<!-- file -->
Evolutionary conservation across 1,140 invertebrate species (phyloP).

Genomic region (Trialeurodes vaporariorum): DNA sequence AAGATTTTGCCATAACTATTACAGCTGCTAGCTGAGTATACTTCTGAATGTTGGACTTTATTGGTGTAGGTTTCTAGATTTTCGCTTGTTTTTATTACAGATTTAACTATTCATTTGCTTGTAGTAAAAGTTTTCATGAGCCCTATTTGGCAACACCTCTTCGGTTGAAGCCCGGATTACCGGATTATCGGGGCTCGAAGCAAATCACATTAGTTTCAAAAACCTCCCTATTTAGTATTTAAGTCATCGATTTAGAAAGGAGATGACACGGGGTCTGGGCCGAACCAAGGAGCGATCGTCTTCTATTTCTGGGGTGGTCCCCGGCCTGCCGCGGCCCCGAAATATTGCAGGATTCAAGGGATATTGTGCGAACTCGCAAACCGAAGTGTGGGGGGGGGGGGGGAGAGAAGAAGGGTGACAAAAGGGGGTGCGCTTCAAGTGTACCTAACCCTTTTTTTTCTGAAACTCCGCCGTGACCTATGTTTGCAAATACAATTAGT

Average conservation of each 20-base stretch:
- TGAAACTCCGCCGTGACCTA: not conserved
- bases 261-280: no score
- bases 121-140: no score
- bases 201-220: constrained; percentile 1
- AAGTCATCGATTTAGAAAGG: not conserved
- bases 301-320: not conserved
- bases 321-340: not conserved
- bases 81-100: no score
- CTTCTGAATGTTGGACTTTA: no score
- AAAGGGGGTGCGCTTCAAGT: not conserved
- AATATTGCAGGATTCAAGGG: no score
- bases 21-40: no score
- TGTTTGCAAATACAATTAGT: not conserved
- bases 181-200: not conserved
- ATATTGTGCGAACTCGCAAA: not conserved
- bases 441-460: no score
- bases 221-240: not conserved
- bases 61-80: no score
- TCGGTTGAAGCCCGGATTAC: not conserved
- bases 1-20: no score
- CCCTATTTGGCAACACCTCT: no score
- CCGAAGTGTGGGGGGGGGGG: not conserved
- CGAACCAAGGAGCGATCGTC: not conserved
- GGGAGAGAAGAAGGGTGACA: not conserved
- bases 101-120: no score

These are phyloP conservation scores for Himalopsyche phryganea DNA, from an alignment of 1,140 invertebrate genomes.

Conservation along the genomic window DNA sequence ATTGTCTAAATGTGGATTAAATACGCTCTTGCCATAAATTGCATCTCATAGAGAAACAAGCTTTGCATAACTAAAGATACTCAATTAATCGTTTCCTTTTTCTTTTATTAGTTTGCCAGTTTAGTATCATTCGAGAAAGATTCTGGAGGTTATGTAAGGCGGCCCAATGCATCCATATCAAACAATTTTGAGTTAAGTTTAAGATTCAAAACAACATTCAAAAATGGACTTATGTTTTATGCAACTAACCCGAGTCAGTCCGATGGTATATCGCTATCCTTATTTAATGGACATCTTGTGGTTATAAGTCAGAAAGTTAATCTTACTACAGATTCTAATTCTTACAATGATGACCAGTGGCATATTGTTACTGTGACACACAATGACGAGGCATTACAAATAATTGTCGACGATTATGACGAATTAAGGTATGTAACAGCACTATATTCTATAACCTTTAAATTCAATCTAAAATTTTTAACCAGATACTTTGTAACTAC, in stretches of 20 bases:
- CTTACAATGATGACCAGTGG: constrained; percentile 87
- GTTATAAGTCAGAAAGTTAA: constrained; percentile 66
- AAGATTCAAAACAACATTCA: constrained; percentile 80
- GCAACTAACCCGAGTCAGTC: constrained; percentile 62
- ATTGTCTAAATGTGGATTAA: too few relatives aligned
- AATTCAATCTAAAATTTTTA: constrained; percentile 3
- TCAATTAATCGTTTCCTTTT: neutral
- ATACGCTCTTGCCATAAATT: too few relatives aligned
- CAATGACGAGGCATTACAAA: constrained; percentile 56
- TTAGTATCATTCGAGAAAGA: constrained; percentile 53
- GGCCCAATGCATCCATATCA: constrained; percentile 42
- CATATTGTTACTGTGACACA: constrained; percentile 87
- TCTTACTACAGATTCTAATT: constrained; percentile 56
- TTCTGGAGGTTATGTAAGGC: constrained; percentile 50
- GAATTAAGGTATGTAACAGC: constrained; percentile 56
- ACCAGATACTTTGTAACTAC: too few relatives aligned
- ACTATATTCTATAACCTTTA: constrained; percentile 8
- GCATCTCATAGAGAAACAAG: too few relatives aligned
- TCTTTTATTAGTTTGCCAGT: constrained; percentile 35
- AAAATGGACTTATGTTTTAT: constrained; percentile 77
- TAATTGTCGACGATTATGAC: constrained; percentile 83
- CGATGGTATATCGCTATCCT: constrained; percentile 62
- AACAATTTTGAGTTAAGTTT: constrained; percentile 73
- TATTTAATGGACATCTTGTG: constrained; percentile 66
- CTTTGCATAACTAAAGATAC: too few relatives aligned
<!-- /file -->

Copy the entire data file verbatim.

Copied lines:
Evolutionary conservation across 1,140 invertebrate species (phyloP).

Genomic region (Trialeurodes vaporariorum): DNA sequence AAGATTTTGCCATAACTATTACAGCTGCTAGCTGAGTATACTTCTGAATGTTGGACTTTATTGGTGTAGGTTTCTAGATTTTCGCTTGTTTTTATTACAGATTTAACTATTCATTTGCTTGTAGTAAAAGTTTTCATGAGCCCTATTTGGCAACACCTCTTCGGTTGAAGCCCGGATTACCGGATTATCGGGGCTCGAAGCAAATCACATTAGTTTCAAAAACCTCCCTATTTAGTATTTAAGTCATCGATTTAGAAAGGAGATGACACGGGGTCTGGGCCGAACCAAGGAGCGATCGTCTTCTATTTCTGGGGTGGTCCCCGGCCTGCCGCGGCCCCGAAATATTGCAGGATTCAAGGGATATTGTGCGAACTCGCAAACCGAAGTGTGGGGGGGGGGGGGGAGAGAAGAAGGGTGACAAAAGGGGGTGCGCTTCAAGTGTACCTAACCCTTTTTTTTCTGAAACTCCGCCGTGACCTATGTTTGCAAATACAATTAGT

Average conservation of each 20-base stretch:
- TGAAACTCCGCCGTGACCTA: not conserved
- bases 261-280: no score
- bases 121-140: no score
- bases 201-220: constrained; percentile 1
- AAGTCATCGATTTAGAAAGG: not conserved
- bases 301-320: not conserved
- bases 321-340: not conserved
- bases 81-100: no score
- CTTCTGAATGTTGGACTTTA: no score
- AAAGGGGGTGCGCTTCAAGT: not conserved
- AATATTGCAGGATTCAAGGG: no score
- bases 21-40: no score
- TGTTTGCAAATACAATTAGT: not conserved
- bases 181-200: not conserved
- ATATTGTGCGAACTCGCAAA: not conserved
- bases 441-460: no score
- bases 221-240: not conserved
- bases 61-80: no score
- TCGGTTGAAGCCCGGATTAC: not conserved
- bases 1-20: no score
- CCCTATTTGGCAACACCTCT: no score
- CCGAAGTGTGGGGGGGGGGG: not conserved
- CGAACCAAGGAGCGATCGTC: not conserved
- GGGAGAGAAGAAGGGTGACA: not conserved
- bases 101-120: no score

These are phyloP conservation scores for Himalopsyche phryganea DNA, from an alignment of 1,140 invertebrate genomes.

Conservation along the genomic window DNA sequence ATTGTCTAAATGTGGATTAAATACGCTCTTGCCATAAATTGCATCTCATAGAGAAACAAGCTTTGCATAACTAAAGATACTCAATTAATCGTTTCCTTTTTCTTTTATTAGTTTGCCAGTTTAGTATCATTCGAGAAAGATTCTGGAGGTTATGTAAGGCGGCCCAATGCATCCATATCAAACAATTTTGAGTTAAGTTTAAGATTCAAAACAACATTCAAAAATGGACTTATGTTTTATGCAACTAACCCGAGTCAGTCCGATGGTATATCGCTATCCTTATTTAATGGACATCTTGTGGTTATAAGTCAGAAAGTTAATCTTACTACAGATTCTAATTCTTACAATGATGACCAGTGGCATATTGTTACTGTGACACACAATGACGAGGCATTACAAATAATTGTCGACGATTATGACGAATTAAGGTATGTAACAGCACTATATTCTATAACCTTTAAATTCAATCTAAAATTTTTAACCAGATACTTTGTAACTAC, in stretches of 20 bases:
- CTTACAATGATGACCAGTGG: constrained; percentile 87
- GTTATAAGTCAGAAAGTTAA: constrained; percentile 66
- AAGATTCAAAACAACATTCA: constrained; percentile 80
- GCAACTAACCCGAGTCAGTC: constrained; percentile 62
- ATTGTCTAAATGTGGATTAA: too few relatives aligned
- AATTCAATCTAAAATTTTTA: constrained; percentile 3
- TCAATTAATCGTTTCCTTTT: neutral
- ATACGCTCTTGCCATAAATT: too few relatives aligned
- CAATGACGAGGCATTACAAA: constrained; percentile 56
- TTAGTATCATTCGAGAAAGA: constrained; percentile 53
- GGCCCAATGCATCCATATCA: constrained; percentile 42
- CATATTGTTACTGTGACACA: constrained; percentile 87
- TCTTACTACAGATTCTAATT: constrained; percentile 56
- TTCTGGAGGTTATGTAAGGC: constrained; percentile 50
- GAATTAAGGTATGTAACAGC: constrained; percentile 56
- ACCAGATACTTTGTAACTAC: too few relatives aligned
- ACTATATTCTATAACCTTTA: constrained; percentile 8
- GCATCTCATAGAGAAACAAG: too few relatives aligned
- TCTTTTATTAGTTTGCCAGT: constrained; percentile 35
- AAAATGGACTTATGTTTTAT: constrained; percentile 77
- TAATTGTCGACGATTATGAC: constrained; percentile 83
- CGATGGTATATCGCTATCCT: constrained; percentile 62
- AACAATTTTGAGTTAAGTTT: constrained; percentile 73
- TATTTAATGGACATCTTGTG: constrained; percentile 66
- CTTTGCATAACTAAAGATAC: too few relatives aligned